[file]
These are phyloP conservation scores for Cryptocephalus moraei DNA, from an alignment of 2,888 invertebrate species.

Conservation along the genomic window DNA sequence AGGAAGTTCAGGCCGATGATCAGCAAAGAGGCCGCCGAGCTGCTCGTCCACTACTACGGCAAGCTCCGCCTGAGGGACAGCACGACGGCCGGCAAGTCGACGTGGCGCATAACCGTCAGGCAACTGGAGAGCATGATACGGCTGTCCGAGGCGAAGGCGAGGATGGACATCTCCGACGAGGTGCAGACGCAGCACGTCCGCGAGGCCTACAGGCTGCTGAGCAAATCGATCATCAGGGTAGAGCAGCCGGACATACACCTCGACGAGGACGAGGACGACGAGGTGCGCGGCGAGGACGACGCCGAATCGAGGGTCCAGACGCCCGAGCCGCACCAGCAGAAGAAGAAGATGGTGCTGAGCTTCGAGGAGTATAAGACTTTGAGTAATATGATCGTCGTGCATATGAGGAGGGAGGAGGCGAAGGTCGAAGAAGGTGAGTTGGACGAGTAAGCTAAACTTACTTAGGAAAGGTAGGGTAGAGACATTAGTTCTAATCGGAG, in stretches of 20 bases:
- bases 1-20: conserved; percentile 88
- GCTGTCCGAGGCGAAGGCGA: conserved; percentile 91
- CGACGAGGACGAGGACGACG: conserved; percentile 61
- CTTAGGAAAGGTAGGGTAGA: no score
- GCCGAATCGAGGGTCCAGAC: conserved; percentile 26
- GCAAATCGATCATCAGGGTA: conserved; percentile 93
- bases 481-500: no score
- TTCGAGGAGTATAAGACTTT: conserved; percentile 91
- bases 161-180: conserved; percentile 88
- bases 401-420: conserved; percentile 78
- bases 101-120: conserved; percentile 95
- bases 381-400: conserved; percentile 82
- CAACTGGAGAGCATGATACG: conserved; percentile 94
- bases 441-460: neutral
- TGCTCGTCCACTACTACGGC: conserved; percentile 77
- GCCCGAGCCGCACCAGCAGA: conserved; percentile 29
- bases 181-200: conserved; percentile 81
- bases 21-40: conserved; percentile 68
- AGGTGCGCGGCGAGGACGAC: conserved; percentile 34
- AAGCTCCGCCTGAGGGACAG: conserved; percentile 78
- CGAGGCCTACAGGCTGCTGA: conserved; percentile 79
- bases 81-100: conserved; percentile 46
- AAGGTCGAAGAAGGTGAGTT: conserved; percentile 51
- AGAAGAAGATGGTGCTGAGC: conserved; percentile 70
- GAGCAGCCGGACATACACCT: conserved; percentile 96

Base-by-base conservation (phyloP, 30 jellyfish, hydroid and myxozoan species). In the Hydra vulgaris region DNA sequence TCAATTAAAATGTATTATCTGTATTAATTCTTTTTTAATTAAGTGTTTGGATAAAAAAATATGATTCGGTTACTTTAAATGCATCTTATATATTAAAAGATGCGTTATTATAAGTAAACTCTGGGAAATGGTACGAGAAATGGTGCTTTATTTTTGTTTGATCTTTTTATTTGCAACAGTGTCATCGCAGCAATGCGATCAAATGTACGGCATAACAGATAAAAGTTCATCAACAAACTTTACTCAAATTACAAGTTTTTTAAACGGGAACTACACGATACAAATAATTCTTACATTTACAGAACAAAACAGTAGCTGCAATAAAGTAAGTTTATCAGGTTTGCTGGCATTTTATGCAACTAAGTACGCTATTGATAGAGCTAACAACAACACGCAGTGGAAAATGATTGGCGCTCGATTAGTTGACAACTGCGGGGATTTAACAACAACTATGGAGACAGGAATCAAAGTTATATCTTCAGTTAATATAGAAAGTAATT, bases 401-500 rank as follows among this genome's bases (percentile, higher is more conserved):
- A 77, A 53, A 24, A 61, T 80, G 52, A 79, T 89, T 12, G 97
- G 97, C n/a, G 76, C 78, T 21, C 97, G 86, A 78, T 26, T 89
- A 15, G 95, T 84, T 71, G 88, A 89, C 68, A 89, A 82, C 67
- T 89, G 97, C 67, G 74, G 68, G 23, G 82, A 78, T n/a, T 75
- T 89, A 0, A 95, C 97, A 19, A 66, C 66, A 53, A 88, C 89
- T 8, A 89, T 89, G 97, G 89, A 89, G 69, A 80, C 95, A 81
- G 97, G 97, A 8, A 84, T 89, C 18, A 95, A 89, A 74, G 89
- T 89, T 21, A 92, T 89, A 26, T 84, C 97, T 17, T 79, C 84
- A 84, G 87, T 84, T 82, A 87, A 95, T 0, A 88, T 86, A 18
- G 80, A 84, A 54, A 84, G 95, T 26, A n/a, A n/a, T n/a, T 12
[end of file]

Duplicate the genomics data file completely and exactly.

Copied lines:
These are phyloP conservation scores for Cryptocephalus moraei DNA, from an alignment of 2,888 invertebrate species.

Conservation along the genomic window DNA sequence AGGAAGTTCAGGCCGATGATCAGCAAAGAGGCCGCCGAGCTGCTCGTCCACTACTACGGCAAGCTCCGCCTGAGGGACAGCACGACGGCCGGCAAGTCGACGTGGCGCATAACCGTCAGGCAACTGGAGAGCATGATACGGCTGTCCGAGGCGAAGGCGAGGATGGACATCTCCGACGAGGTGCAGACGCAGCACGTCCGCGAGGCCTACAGGCTGCTGAGCAAATCGATCATCAGGGTAGAGCAGCCGGACATACACCTCGACGAGGACGAGGACGACGAGGTGCGCGGCGAGGACGACGCCGAATCGAGGGTCCAGACGCCCGAGCCGCACCAGCAGAAGAAGAAGATGGTGCTGAGCTTCGAGGAGTATAAGACTTTGAGTAATATGATCGTCGTGCATATGAGGAGGGAGGAGGCGAAGGTCGAAGAAGGTGAGTTGGACGAGTAAGCTAAACTTACTTAGGAAAGGTAGGGTAGAGACATTAGTTCTAATCGGAG, in stretches of 20 bases:
- bases 1-20: conserved; percentile 88
- GCTGTCCGAGGCGAAGGCGA: conserved; percentile 91
- CGACGAGGACGAGGACGACG: conserved; percentile 61
- CTTAGGAAAGGTAGGGTAGA: no score
- GCCGAATCGAGGGTCCAGAC: conserved; percentile 26
- GCAAATCGATCATCAGGGTA: conserved; percentile 93
- bases 481-500: no score
- TTCGAGGAGTATAAGACTTT: conserved; percentile 91
- bases 161-180: conserved; percentile 88
- bases 401-420: conserved; percentile 78
- bases 101-120: conserved; percentile 95
- bases 381-400: conserved; percentile 82
- CAACTGGAGAGCATGATACG: conserved; percentile 94
- bases 441-460: neutral
- TGCTCGTCCACTACTACGGC: conserved; percentile 77
- GCCCGAGCCGCACCAGCAGA: conserved; percentile 29
- bases 181-200: conserved; percentile 81
- bases 21-40: conserved; percentile 68
- AGGTGCGCGGCGAGGACGAC: conserved; percentile 34
- AAGCTCCGCCTGAGGGACAG: conserved; percentile 78
- CGAGGCCTACAGGCTGCTGA: conserved; percentile 79
- bases 81-100: conserved; percentile 46
- AAGGTCGAAGAAGGTGAGTT: conserved; percentile 51
- AGAAGAAGATGGTGCTGAGC: conserved; percentile 70
- GAGCAGCCGGACATACACCT: conserved; percentile 96

Base-by-base conservation (phyloP, 30 jellyfish, hydroid and myxozoan species). In the Hydra vulgaris region DNA sequence TCAATTAAAATGTATTATCTGTATTAATTCTTTTTTAATTAAGTGTTTGGATAAAAAAATATGATTCGGTTACTTTAAATGCATCTTATATATTAAAAGATGCGTTATTATAAGTAAACTCTGGGAAATGGTACGAGAAATGGTGCTTTATTTTTGTTTGATCTTTTTATTTGCAACAGTGTCATCGCAGCAATGCGATCAAATGTACGGCATAACAGATAAAAGTTCATCAACAAACTTTACTCAAATTACAAGTTTTTTAAACGGGAACTACACGATACAAATAATTCTTACATTTACAGAACAAAACAGTAGCTGCAATAAAGTAAGTTTATCAGGTTTGCTGGCATTTTATGCAACTAAGTACGCTATTGATAGAGCTAACAACAACACGCAGTGGAAAATGATTGGCGCTCGATTAGTTGACAACTGCGGGGATTTAACAACAACTATGGAGACAGGAATCAAAGTTATATCTTCAGTTAATATAGAAAGTAATT, bases 401-500 rank as follows among this genome's bases (percentile, higher is more conserved):
- A 77, A 53, A 24, A 61, T 80, G 52, A 79, T 89, T 12, G 97
- G 97, C n/a, G 76, C 78, T 21, C 97, G 86, A 78, T 26, T 89
- A 15, G 95, T 84, T 71, G 88, A 89, C 68, A 89, A 82, C 67
- T 89, G 97, C 67, G 74, G 68, G 23, G 82, A 78, T n/a, T 75
- T 89, A 0, A 95, C 97, A 19, A 66, C 66, A 53, A 88, C 89
- T 8, A 89, T 89, G 97, G 89, A 89, G 69, A 80, C 95, A 81
- G 97, G 97, A 8, A 84, T 89, C 18, A 95, A 89, A 74, G 89
- T 89, T 21, A 92, T 89, A 26, T 84, C 97, T 17, T 79, C 84
- A 84, G 87, T 84, T 82, A 87, A 95, T 0, A 88, T 86, A 18
- G 80, A 84, A 54, A 84, G 95, T 26, A n/a, A n/a, T n/a, T 12